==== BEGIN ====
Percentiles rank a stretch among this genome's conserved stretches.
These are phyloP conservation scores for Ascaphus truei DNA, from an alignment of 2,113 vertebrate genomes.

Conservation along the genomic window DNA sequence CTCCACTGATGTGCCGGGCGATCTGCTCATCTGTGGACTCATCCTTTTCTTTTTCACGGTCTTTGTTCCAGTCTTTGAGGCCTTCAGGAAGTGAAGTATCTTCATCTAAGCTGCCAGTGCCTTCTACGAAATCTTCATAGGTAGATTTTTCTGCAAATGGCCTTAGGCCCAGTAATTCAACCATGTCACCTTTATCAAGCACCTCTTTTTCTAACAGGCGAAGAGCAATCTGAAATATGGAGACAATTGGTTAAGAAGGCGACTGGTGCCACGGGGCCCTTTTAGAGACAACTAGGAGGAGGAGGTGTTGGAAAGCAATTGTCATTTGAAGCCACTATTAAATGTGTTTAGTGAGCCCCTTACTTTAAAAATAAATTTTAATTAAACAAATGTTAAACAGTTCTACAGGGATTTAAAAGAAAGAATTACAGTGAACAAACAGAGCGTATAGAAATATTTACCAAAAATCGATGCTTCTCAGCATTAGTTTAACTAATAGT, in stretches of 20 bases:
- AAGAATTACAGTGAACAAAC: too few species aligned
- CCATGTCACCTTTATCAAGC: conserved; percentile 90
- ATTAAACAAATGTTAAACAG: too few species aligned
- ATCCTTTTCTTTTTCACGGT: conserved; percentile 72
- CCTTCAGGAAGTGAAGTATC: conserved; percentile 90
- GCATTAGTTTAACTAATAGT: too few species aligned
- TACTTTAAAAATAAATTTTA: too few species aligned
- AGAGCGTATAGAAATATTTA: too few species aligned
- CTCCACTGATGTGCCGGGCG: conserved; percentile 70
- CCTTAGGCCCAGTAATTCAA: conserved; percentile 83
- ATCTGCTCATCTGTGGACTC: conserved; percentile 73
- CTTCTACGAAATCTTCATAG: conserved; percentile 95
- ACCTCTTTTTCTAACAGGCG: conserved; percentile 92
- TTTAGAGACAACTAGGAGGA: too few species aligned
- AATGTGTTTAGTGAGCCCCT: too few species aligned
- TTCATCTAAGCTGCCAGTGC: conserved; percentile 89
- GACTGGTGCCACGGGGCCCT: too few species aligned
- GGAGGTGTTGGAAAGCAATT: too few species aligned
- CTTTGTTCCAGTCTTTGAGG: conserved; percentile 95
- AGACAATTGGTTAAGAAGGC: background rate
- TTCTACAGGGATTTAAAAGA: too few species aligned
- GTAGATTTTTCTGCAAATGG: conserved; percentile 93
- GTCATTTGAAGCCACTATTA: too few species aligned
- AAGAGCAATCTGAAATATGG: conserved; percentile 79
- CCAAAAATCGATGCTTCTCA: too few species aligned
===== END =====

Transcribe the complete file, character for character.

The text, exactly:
Percentiles rank a stretch among this genome's conserved stretches.
These are phyloP conservation scores for Ascaphus truei DNA, from an alignment of 2,113 vertebrate genomes.

Conservation along the genomic window DNA sequence CTCCACTGATGTGCCGGGCGATCTGCTCATCTGTGGACTCATCCTTTTCTTTTTCACGGTCTTTGTTCCAGTCTTTGAGGCCTTCAGGAAGTGAAGTATCTTCATCTAAGCTGCCAGTGCCTTCTACGAAATCTTCATAGGTAGATTTTTCTGCAAATGGCCTTAGGCCCAGTAATTCAACCATGTCACCTTTATCAAGCACCTCTTTTTCTAACAGGCGAAGAGCAATCTGAAATATGGAGACAATTGGTTAAGAAGGCGACTGGTGCCACGGGGCCCTTTTAGAGACAACTAGGAGGAGGAGGTGTTGGAAAGCAATTGTCATTTGAAGCCACTATTAAATGTGTTTAGTGAGCCCCTTACTTTAAAAATAAATTTTAATTAAACAAATGTTAAACAGTTCTACAGGGATTTAAAAGAAAGAATTACAGTGAACAAACAGAGCGTATAGAAATATTTACCAAAAATCGATGCTTCTCAGCATTAGTTTAACTAATAGT, in stretches of 20 bases:
- AAGAATTACAGTGAACAAAC: too few species aligned
- CCATGTCACCTTTATCAAGC: conserved; percentile 90
- ATTAAACAAATGTTAAACAG: too few species aligned
- ATCCTTTTCTTTTTCACGGT: conserved; percentile 72
- CCTTCAGGAAGTGAAGTATC: conserved; percentile 90
- GCATTAGTTTAACTAATAGT: too few species aligned
- TACTTTAAAAATAAATTTTA: too few species aligned
- AGAGCGTATAGAAATATTTA: too few species aligned
- CTCCACTGATGTGCCGGGCG: conserved; percentile 70
- CCTTAGGCCCAGTAATTCAA: conserved; percentile 83
- ATCTGCTCATCTGTGGACTC: conserved; percentile 73
- CTTCTACGAAATCTTCATAG: conserved; percentile 95
- ACCTCTTTTTCTAACAGGCG: conserved; percentile 92
- TTTAGAGACAACTAGGAGGA: too few species aligned
- AATGTGTTTAGTGAGCCCCT: too few species aligned
- TTCATCTAAGCTGCCAGTGC: conserved; percentile 89
- GACTGGTGCCACGGGGCCCT: too few species aligned
- GGAGGTGTTGGAAAGCAATT: too few species aligned
- CTTTGTTCCAGTCTTTGAGG: conserved; percentile 95
- AGACAATTGGTTAAGAAGGC: background rate
- TTCTACAGGGATTTAAAAGA: too few species aligned
- GTAGATTTTTCTGCAAATGG: conserved; percentile 93
- GTCATTTGAAGCCACTATTA: too few species aligned
- AAGAGCAATCTGAAATATGG: conserved; percentile 79
- CCAAAAATCGATGCTTCTCA: too few species aligned